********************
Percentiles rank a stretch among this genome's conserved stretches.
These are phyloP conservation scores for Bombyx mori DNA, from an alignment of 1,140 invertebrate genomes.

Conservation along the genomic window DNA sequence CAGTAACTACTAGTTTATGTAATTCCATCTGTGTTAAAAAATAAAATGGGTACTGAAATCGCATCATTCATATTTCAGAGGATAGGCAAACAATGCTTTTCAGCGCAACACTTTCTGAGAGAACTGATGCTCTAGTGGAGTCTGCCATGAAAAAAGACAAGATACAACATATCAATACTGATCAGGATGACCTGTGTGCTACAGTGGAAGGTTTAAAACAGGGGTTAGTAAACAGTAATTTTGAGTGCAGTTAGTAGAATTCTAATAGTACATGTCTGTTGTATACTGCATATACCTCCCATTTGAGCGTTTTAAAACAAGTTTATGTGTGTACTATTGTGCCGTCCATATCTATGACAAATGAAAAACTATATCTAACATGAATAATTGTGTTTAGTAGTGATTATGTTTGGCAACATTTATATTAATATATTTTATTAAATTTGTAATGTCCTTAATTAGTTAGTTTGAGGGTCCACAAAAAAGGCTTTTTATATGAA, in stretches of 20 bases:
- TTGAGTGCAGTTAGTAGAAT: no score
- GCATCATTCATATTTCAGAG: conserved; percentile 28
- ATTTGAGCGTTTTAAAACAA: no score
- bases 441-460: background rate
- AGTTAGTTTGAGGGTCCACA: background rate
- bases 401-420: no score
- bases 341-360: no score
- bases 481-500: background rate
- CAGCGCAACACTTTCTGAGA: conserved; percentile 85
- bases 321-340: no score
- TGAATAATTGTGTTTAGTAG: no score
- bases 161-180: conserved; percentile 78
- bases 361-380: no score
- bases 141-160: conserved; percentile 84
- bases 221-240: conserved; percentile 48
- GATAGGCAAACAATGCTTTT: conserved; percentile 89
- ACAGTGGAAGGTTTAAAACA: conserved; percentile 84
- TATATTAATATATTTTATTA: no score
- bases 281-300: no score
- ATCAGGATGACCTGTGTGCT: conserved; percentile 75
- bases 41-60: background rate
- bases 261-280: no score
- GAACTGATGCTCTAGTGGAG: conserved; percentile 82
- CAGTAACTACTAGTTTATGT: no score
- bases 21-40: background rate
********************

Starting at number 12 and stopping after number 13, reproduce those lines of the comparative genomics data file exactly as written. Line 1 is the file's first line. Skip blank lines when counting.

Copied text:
- CAGCGCAACACTTTCTGAGA: conserved; percentile 85
- bases 321-340: no score